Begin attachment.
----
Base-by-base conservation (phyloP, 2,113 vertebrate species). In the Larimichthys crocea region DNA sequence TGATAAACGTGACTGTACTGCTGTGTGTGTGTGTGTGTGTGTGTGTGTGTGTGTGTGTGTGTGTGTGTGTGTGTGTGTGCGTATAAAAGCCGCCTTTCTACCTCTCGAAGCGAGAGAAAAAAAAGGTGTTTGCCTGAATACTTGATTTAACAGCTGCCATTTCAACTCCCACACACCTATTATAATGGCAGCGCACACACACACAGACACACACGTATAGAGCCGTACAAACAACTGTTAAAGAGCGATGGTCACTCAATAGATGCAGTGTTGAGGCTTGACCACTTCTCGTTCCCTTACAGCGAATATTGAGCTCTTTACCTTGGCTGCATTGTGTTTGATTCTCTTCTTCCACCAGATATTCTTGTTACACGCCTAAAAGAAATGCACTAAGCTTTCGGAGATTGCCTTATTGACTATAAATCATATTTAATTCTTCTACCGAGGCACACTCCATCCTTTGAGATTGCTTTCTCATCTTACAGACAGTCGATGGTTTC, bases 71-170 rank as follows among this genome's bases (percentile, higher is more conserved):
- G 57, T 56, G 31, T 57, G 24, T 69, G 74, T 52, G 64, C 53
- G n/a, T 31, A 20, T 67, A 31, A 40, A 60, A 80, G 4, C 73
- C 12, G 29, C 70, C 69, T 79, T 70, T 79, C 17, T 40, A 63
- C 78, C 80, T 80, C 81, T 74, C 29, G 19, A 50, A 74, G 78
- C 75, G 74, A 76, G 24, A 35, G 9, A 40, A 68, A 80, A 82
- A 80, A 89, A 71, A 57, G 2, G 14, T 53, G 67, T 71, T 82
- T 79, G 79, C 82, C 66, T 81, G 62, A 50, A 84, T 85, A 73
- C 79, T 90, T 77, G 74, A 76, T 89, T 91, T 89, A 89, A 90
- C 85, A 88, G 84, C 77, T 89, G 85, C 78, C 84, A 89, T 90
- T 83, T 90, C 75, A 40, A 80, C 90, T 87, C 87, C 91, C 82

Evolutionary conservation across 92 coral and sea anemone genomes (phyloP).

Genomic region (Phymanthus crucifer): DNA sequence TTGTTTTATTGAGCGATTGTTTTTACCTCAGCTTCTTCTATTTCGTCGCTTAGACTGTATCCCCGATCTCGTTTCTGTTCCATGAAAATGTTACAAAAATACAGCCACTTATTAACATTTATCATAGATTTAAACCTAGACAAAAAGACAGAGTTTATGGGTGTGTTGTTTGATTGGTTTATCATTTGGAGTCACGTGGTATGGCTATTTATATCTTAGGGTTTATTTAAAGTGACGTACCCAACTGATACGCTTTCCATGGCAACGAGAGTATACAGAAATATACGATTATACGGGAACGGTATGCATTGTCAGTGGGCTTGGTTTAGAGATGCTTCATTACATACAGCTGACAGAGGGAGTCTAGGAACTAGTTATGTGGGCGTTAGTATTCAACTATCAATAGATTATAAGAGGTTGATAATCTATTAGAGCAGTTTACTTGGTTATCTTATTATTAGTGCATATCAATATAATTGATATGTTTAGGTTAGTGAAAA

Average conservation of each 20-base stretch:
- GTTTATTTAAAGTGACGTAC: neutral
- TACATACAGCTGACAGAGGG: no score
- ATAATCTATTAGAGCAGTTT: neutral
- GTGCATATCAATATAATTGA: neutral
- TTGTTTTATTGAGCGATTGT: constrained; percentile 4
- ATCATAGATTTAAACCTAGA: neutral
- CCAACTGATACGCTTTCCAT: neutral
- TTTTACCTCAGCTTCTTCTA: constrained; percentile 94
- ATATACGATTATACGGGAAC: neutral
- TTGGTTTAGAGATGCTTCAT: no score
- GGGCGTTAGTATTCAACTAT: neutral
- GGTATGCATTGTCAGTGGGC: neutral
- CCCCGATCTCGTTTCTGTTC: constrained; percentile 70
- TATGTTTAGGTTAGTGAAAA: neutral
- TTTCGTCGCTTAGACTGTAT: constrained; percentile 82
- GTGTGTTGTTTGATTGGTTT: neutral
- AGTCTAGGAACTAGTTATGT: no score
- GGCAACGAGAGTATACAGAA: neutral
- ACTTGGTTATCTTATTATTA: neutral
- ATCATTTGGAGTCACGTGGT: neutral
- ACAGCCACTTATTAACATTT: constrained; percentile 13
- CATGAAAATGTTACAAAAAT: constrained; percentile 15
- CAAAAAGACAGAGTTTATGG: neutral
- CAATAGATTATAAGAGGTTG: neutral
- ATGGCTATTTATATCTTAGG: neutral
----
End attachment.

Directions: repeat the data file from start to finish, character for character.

Base-by-base conservation (phyloP, 2,113 vertebrate species). In the Larimichthys crocea region DNA sequence TGATAAACGTGACTGTACTGCTGTGTGTGTGTGTGTGTGTGTGTGTGTGTGTGTGTGTGTGTGTGTGTGTGTGTGTGTGCGTATAAAAGCCGCCTTTCTACCTCTCGAAGCGAGAGAAAAAAAAGGTGTTTGCCTGAATACTTGATTTAACAGCTGCCATTTCAACTCCCACACACCTATTATAATGGCAGCGCACACACACACAGACACACACGTATAGAGCCGTACAAACAACTGTTAAAGAGCGATGGTCACTCAATAGATGCAGTGTTGAGGCTTGACCACTTCTCGTTCCCTTACAGCGAATATTGAGCTCTTTACCTTGGCTGCATTGTGTTTGATTCTCTTCTTCCACCAGATATTCTTGTTACACGCCTAAAAGAAATGCACTAAGCTTTCGGAGATTGCCTTATTGACTATAAATCATATTTAATTCTTCTACCGAGGCACACTCCATCCTTTGAGATTGCTTTCTCATCTTACAGACAGTCGATGGTTTC, bases 71-170 rank as follows among this genome's bases (percentile, higher is more conserved):
- G 57, T 56, G 31, T 57, G 24, T 69, G 74, T 52, G 64, C 53
- G n/a, T 31, A 20, T 67, A 31, A 40, A 60, A 80, G 4, C 73
- C 12, G 29, C 70, C 69, T 79, T 70, T 79, C 17, T 40, A 63
- C 78, C 80, T 80, C 81, T 74, C 29, G 19, A 50, A 74, G 78
- C 75, G 74, A 76, G 24, A 35, G 9, A 40, A 68, A 80, A 82
- A 80, A 89, A 71, A 57, G 2, G 14, T 53, G 67, T 71, T 82
- T 79, G 79, C 82, C 66, T 81, G 62, A 50, A 84, T 85, A 73
- C 79, T 90, T 77, G 74, A 76, T 89, T 91, T 89, A 89, A 90
- C 85, A 88, G 84, C 77, T 89, G 85, C 78, C 84, A 89, T 90
- T 83, T 90, C 75, A 40, A 80, C 90, T 87, C 87, C 91, C 82

Evolutionary conservation across 92 coral and sea anemone genomes (phyloP).

Genomic region (Phymanthus crucifer): DNA sequence TTGTTTTATTGAGCGATTGTTTTTACCTCAGCTTCTTCTATTTCGTCGCTTAGACTGTATCCCCGATCTCGTTTCTGTTCCATGAAAATGTTACAAAAATACAGCCACTTATTAACATTTATCATAGATTTAAACCTAGACAAAAAGACAGAGTTTATGGGTGTGTTGTTTGATTGGTTTATCATTTGGAGTCACGTGGTATGGCTATTTATATCTTAGGGTTTATTTAAAGTGACGTACCCAACTGATACGCTTTCCATGGCAACGAGAGTATACAGAAATATACGATTATACGGGAACGGTATGCATTGTCAGTGGGCTTGGTTTAGAGATGCTTCATTACATACAGCTGACAGAGGGAGTCTAGGAACTAGTTATGTGGGCGTTAGTATTCAACTATCAATAGATTATAAGAGGTTGATAATCTATTAGAGCAGTTTACTTGGTTATCTTATTATTAGTGCATATCAATATAATTGATATGTTTAGGTTAGTGAAAA

Average conservation of each 20-base stretch:
- GTTTATTTAAAGTGACGTAC: neutral
- TACATACAGCTGACAGAGGG: no score
- ATAATCTATTAGAGCAGTTT: neutral
- GTGCATATCAATATAATTGA: neutral
- TTGTTTTATTGAGCGATTGT: constrained; percentile 4
- ATCATAGATTTAAACCTAGA: neutral
- CCAACTGATACGCTTTCCAT: neutral
- TTTTACCTCAGCTTCTTCTA: constrained; percentile 94
- ATATACGATTATACGGGAAC: neutral
- TTGGTTTAGAGATGCTTCAT: no score
- GGGCGTTAGTATTCAACTAT: neutral
- GGTATGCATTGTCAGTGGGC: neutral
- CCCCGATCTCGTTTCTGTTC: constrained; percentile 70
- TATGTTTAGGTTAGTGAAAA: neutral
- TTTCGTCGCTTAGACTGTAT: constrained; percentile 82
- GTGTGTTGTTTGATTGGTTT: neutral
- AGTCTAGGAACTAGTTATGT: no score
- GGCAACGAGAGTATACAGAA: neutral
- ACTTGGTTATCTTATTATTA: neutral
- ATCATTTGGAGTCACGTGGT: neutral
- ACAGCCACTTATTAACATTT: constrained; percentile 13
- CATGAAAATGTTACAAAAAT: constrained; percentile 15
- CAAAAAGACAGAGTTTATGG: neutral
- CAATAGATTATAAGAGGTTG: neutral
- ATGGCTATTTATATCTTAGG: neutral